First, let me thank clairity for creating this forum. I would have logged in earlier and contributed my thoughts, but the truth is that I haven't been blogging much in the past six months or so. And I would like to think that that's a good thing for my life.
But the upcoming election did get me to start blogging again (at least compared to the long hibernation that's befallen all of my other blogs). I'll admit here that I'm behind the (never read) blog, Diary of a Disillusioned Voter. I started the blog as an expression of my frustration with American politics. I will not bore you with a repetition of all the reasons here; go visit the blog and you will find plenty.
I used to be very politically interested and involved. A good friend is now an elected official and another is likely to be shortly. Yet, I have largely withdrawn from politics until recently, much to the shock of people who haven't seen me in five or ten years, for whom an image of me immersed in politics is what is attached to my name in their memory.
I label this post "Irony" because I feel less disillusioned today than I have in a long time. I think things started to change for me with a local aldermanic election in which a neighbor of mine was the candidate challenging a longtime incumbent. Most would never think I'd support him, yet through all the differences in our beliefs -- and if you know my neighborhood you would know that there are many -- at its core was an honesty about our neighborhood's real situation and a common bond to better our neighborhood. And that cut, fast and smoothly, through all the things that ideologically could have divided us.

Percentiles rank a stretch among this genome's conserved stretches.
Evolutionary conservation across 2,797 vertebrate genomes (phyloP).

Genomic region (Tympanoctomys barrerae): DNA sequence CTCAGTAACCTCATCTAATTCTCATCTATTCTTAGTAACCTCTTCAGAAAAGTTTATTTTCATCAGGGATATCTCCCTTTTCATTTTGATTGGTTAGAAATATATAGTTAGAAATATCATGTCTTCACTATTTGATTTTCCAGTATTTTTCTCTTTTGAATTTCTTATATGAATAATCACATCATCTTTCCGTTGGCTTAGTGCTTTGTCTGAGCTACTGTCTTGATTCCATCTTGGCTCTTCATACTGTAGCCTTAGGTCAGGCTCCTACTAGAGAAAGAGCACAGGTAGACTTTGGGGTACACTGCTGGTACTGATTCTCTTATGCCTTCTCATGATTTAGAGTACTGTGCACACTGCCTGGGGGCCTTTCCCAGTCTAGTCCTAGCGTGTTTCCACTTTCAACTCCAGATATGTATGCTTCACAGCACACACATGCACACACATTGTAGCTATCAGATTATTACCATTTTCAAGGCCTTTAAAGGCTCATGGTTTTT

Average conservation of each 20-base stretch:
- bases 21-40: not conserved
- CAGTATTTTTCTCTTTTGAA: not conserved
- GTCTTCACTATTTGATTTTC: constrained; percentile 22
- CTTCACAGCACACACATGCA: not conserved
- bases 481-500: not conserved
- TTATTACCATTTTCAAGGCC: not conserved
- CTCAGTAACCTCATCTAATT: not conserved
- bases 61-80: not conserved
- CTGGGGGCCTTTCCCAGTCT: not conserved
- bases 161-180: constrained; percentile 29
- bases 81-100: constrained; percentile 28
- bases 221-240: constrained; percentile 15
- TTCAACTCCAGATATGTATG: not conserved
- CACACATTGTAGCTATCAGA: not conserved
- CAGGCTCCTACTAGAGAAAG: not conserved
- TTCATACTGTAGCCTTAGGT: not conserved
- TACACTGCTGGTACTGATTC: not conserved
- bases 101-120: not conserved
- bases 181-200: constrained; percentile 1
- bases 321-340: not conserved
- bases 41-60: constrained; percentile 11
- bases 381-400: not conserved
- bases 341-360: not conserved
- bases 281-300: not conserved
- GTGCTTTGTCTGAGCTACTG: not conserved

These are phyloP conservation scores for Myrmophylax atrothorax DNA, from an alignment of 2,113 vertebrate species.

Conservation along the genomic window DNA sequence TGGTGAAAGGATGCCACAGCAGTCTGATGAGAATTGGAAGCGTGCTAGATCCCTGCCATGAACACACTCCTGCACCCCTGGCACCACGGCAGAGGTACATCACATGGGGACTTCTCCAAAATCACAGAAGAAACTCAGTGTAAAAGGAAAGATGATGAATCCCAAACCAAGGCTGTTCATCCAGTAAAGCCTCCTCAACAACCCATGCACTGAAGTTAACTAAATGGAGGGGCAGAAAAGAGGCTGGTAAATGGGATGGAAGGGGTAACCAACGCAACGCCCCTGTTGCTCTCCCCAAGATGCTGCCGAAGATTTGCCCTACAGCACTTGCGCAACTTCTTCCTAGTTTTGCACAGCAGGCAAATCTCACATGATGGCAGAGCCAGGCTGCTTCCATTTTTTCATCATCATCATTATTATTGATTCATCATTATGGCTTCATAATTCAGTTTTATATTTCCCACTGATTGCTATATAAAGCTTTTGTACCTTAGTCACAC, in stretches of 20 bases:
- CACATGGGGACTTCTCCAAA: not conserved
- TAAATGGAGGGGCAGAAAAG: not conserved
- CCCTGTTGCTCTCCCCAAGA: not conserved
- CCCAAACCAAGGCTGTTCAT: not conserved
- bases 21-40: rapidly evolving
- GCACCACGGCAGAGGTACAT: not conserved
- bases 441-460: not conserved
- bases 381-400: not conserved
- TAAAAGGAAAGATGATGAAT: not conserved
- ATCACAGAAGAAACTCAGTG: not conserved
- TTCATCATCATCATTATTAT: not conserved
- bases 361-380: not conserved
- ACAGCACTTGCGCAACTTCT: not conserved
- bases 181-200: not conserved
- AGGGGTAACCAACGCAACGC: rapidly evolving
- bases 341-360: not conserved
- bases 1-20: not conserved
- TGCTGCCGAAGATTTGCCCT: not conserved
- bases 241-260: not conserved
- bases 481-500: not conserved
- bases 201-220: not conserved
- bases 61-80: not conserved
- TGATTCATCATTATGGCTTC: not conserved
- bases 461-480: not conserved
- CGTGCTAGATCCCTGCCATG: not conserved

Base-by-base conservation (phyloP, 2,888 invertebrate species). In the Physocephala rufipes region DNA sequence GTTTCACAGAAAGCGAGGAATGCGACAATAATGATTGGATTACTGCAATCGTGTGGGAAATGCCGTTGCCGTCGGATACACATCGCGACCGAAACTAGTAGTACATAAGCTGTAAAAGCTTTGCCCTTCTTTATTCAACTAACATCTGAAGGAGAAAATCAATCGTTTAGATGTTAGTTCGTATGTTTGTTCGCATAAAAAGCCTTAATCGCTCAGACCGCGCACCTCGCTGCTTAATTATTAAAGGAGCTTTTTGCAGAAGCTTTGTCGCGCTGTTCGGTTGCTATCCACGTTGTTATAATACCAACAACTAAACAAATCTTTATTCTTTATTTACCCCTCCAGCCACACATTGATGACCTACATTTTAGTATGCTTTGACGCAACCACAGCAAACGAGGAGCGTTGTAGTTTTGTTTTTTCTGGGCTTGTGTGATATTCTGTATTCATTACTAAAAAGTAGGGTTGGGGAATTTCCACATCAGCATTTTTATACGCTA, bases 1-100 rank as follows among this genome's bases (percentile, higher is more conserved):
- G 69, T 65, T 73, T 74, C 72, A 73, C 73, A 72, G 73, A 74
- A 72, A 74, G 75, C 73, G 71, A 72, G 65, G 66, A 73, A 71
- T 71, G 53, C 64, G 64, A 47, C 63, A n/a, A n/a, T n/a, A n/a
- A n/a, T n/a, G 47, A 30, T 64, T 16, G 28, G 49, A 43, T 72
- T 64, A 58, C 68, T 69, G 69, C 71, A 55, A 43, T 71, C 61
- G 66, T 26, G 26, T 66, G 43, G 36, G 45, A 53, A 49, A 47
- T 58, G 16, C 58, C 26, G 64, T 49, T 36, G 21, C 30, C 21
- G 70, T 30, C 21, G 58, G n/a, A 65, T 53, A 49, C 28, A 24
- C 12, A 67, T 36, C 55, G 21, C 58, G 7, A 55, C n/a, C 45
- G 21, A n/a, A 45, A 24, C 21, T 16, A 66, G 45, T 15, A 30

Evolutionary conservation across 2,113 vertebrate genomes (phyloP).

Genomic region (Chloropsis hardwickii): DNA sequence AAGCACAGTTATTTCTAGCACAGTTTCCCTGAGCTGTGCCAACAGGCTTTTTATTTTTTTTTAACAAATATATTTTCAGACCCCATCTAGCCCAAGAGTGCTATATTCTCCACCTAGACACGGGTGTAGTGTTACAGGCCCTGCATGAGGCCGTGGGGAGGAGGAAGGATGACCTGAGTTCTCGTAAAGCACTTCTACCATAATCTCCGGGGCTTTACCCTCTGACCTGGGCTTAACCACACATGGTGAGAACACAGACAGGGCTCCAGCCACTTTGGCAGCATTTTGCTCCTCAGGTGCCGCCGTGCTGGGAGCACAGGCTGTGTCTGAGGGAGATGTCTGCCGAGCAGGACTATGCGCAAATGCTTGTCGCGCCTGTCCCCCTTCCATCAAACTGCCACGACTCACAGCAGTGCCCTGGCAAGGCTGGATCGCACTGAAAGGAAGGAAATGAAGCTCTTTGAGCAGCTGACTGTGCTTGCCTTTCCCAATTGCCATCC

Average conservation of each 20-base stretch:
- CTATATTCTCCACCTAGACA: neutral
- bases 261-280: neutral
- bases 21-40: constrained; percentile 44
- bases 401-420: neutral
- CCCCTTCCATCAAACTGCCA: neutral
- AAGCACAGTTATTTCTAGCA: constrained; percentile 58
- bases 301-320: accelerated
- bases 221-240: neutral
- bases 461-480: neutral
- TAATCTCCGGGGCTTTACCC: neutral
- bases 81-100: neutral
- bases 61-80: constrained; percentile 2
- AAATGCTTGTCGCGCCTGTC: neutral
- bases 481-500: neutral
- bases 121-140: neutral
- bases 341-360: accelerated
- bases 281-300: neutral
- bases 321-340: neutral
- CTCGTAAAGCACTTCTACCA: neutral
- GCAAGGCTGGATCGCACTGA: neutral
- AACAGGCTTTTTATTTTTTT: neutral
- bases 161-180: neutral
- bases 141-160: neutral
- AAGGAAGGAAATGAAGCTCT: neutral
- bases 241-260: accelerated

I have had a similar experience with this presidential election. I had been dreading it for a long time, thinking that there would be no candidate I could possibly support. To my surprise, I found one. And not long after starting a blog entitled, "Diary of a Disillusioned Voter," I find myself having contributed money to a presidential campaign and having written letters on behalf of a candidate. I am not naive enough to think that he's guaranteed any victories or that I might not find myself in just a few months facing the final selections of this primary season, dissatisfied and unmotivated. But still something has changed.
In the first place, I think I have thrown off some of the lies our political culture tends to give us. These days, there seems to be two main reasons offered up as why you should vote for someone: peer-pressure and fear. Fear: fear that if you don't vote for Candidate A, then that oh-so-evil Candidate B is going to win and, you know, that's going to mean Armageddon. Peer-pressure: the classic, "why do you want to waste your vote" jazz. All of this gets wrapped up for us Catholics in that neat little moral theology wrapper of it being permissible to vote for the lesser of two evils. Now, I'm not questioning the validity of that premise in theory, but in practice voting for the lesser of two evils for the past 15 years has torn a hole in my soul. And I realize that that was because I had bought into the cultural lie of what gives my vote meaning. It is no longer about prediction for me. I no longer buy into the ideological rantings that the other candidate is the devil incarnate and that my vote is the world's last hope. I'll cast my vote for very different reasons this year. My candidate will likely not win, but at least I won't lose in the process.